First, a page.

Falling short of success

Fail to Succeed

In the words of the late actor Mickey Rooney, “You always pass failure on your way to success.” This quote also applies to personal and professional projects as well as when engaging in creativity and innovation.
In fact, one of the greatest inventors of all, Thomas Edison, stated that “I have not failed. I’ve just found 10,000 ways that don’t work.” Well, we all know that eventually Edison succeeded in creating the first electric light bulb, but he also developed a telegraph transmitter, the phonograph, and motion picture camera, among other things! The point of it all is that he failed many times before reaching the point of success!

With that in mind Dan Rockwell, a.k.a. the Leadership Freak, has devised a list 20 things that can be done when your project fails:

  1. Let it sting. Soothing pain is for babies, not big boys and girls. Team members who don’t care about losing are losers. Don’t sooth discomfort by minimizing failure, but don’t overreact, either.
  2. Expect responsibility. Blamers are covering for something they should have done. Finger-pointing is the loser’s way of getting out of the spotlight.
  3. Remember what worked and why.
  4. Celebrate wins. One failure isn’t reason to stop celebrating all successes. Don’t give failure so much power that it turns out the lights.
  5. Make it personal. Ask, “How did we let each other down?”
  6. Step up to excellence not down to mediocrity. Excuses are the path to ease, insignificance, and irrelevance. “How can we be better?”
  7. Pick the scab. Dig into issues optimistically and respectfully. The goal is improving next time, not blaming and putting down.
  8. Don’t assume you know the reasons for failure.
  9. Evaluate the project. Was the project worth doing in the first place? Improve individual performance, but, don’t improve what isn’t worth repeating.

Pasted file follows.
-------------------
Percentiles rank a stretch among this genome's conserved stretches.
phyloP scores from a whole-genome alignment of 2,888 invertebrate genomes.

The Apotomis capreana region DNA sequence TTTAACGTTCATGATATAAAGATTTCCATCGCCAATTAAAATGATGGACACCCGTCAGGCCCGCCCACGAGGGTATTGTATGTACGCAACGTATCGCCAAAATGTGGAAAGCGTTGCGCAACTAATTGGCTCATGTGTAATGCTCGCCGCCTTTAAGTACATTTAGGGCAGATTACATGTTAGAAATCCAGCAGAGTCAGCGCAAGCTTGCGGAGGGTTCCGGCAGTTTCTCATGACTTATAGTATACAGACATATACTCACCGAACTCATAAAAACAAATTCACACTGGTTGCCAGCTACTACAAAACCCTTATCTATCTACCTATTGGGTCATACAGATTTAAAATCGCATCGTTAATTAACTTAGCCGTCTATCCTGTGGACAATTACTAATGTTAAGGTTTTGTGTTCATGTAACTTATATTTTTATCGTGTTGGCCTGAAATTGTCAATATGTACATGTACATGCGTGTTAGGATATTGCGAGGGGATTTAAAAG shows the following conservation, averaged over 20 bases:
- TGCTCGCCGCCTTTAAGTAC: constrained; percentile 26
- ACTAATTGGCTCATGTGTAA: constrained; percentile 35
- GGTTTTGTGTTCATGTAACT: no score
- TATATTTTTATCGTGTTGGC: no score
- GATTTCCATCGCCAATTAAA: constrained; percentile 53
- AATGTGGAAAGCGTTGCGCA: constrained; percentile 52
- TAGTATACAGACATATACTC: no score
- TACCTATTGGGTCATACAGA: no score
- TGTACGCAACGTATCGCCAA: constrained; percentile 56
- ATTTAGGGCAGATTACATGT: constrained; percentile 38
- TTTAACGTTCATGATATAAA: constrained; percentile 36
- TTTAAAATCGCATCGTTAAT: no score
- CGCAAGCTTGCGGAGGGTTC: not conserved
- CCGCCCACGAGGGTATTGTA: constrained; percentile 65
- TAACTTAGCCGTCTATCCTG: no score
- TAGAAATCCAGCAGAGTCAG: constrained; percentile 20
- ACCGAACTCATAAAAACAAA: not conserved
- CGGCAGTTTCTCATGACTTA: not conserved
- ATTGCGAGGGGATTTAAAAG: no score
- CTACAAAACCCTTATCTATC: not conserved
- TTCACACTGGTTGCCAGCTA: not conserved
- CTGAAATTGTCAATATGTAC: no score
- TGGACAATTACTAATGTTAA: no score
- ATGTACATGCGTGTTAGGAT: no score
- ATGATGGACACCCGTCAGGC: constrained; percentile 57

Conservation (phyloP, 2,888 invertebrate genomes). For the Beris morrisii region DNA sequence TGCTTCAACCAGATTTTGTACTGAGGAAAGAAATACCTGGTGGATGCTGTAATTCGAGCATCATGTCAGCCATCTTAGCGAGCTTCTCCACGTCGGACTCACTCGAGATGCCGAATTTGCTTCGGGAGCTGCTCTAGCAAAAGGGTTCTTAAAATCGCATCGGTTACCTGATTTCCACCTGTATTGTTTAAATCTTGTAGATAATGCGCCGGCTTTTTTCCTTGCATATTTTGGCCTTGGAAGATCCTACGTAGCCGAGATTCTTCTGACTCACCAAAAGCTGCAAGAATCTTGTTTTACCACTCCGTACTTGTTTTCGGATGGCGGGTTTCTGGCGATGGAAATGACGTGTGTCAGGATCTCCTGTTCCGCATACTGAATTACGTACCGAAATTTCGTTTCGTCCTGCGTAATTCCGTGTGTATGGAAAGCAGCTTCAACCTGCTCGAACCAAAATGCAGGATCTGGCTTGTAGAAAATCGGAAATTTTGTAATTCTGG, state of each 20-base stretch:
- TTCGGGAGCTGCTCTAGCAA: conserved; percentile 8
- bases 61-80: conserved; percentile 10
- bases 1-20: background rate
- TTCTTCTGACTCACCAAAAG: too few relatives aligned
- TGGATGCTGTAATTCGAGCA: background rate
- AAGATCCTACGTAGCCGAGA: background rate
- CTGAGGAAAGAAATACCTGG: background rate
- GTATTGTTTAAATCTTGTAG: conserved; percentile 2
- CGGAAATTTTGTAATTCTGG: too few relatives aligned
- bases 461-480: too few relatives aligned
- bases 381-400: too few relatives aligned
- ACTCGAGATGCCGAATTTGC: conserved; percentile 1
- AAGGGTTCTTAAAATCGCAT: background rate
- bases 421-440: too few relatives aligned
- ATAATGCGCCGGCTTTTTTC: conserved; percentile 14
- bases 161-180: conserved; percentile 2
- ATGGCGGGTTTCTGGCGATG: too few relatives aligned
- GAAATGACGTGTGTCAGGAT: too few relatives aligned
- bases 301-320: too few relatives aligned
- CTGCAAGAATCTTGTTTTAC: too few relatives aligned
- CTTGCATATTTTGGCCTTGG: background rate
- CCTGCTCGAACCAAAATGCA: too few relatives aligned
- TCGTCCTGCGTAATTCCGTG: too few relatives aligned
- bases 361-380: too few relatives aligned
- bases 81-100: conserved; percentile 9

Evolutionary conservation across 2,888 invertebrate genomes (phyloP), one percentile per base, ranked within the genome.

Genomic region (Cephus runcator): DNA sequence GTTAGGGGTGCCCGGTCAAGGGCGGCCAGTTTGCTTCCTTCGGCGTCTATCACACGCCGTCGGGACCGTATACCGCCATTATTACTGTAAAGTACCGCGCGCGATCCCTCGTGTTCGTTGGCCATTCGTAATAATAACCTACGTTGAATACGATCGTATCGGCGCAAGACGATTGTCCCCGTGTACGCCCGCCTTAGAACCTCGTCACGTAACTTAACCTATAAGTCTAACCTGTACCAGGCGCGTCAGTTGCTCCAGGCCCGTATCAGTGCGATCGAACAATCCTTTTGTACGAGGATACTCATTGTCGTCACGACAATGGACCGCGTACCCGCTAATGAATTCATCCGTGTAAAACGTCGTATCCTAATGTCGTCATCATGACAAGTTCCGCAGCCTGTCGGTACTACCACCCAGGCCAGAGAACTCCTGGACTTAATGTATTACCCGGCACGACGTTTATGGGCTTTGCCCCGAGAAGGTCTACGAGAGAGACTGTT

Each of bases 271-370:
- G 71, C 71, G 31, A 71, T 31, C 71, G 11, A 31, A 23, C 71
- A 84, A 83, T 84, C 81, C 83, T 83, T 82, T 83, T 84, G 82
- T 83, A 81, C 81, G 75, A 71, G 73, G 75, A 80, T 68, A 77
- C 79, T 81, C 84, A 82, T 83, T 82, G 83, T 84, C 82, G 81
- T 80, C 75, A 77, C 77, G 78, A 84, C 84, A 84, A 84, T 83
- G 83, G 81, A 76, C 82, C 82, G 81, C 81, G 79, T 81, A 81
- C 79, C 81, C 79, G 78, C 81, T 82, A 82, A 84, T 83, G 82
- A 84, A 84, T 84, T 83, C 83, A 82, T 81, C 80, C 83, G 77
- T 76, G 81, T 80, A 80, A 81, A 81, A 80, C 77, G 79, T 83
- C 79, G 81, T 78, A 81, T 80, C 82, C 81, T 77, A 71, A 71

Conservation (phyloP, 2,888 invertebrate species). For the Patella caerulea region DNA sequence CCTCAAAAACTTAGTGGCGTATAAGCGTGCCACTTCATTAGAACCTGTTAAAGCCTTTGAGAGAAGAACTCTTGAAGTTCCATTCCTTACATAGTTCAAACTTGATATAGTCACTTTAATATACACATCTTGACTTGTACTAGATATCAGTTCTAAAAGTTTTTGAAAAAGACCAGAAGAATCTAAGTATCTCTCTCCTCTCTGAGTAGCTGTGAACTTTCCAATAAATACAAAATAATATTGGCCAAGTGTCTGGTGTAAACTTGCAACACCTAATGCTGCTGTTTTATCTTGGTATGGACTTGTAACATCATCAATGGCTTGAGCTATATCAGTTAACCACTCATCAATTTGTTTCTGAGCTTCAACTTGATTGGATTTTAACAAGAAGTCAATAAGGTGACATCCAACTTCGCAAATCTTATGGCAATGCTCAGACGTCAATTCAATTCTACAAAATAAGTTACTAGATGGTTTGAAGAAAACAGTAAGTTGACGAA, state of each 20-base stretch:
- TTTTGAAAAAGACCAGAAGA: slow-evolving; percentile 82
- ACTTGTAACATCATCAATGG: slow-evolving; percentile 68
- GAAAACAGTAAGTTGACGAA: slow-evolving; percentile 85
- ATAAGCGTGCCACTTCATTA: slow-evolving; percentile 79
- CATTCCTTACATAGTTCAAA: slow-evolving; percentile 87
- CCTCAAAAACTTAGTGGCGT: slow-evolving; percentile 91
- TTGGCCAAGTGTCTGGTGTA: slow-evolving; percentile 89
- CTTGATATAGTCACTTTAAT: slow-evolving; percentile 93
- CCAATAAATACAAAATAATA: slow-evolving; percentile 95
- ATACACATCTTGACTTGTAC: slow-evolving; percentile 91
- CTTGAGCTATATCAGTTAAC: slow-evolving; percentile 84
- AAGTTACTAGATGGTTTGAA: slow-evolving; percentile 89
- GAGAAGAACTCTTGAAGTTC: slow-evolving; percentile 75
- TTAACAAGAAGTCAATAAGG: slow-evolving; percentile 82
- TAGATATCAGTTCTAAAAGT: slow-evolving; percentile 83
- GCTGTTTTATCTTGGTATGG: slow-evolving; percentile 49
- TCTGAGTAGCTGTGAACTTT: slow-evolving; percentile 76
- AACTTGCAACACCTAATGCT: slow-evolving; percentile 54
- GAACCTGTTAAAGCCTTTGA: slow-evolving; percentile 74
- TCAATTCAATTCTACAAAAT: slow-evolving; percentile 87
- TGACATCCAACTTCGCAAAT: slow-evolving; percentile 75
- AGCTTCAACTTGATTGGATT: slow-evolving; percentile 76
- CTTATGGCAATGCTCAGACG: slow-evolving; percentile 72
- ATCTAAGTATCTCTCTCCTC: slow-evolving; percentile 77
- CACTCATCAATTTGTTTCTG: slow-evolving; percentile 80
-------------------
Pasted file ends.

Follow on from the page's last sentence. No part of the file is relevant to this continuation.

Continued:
10. Separate planning from execution during evaluation.

11.  Seek feedback from constituents outside the team.

12. Explore lessons learned. What can be improved and how?

13. Avoid globalizing. One failure doesn’t mean everything is going to fail.

14. Don’t identify failure with who you are.

15. Believe improvement is possible.

16. Don’t assume working harder will make things better. What will you do differently, next time?

17. Was the duration of the project too long? Short timelines are best.

18. Explain how you’ll do better next time. Be specific. Clarity is the   mother of success.

19. Put it to bed.

20. Re-vitalize momentum. Examine what happened with what’s next in mind. Create a win and celebrate.

Stay encouraged! In time, your failures will lead you to success!

– The IDEAWorks® Team


“It’s not a disgrace to fail. Failing is one of the greatest arts in the world”

~Charles F. Kettering



About ideaworksblog

Nova Southeastern University Fischler School of Education
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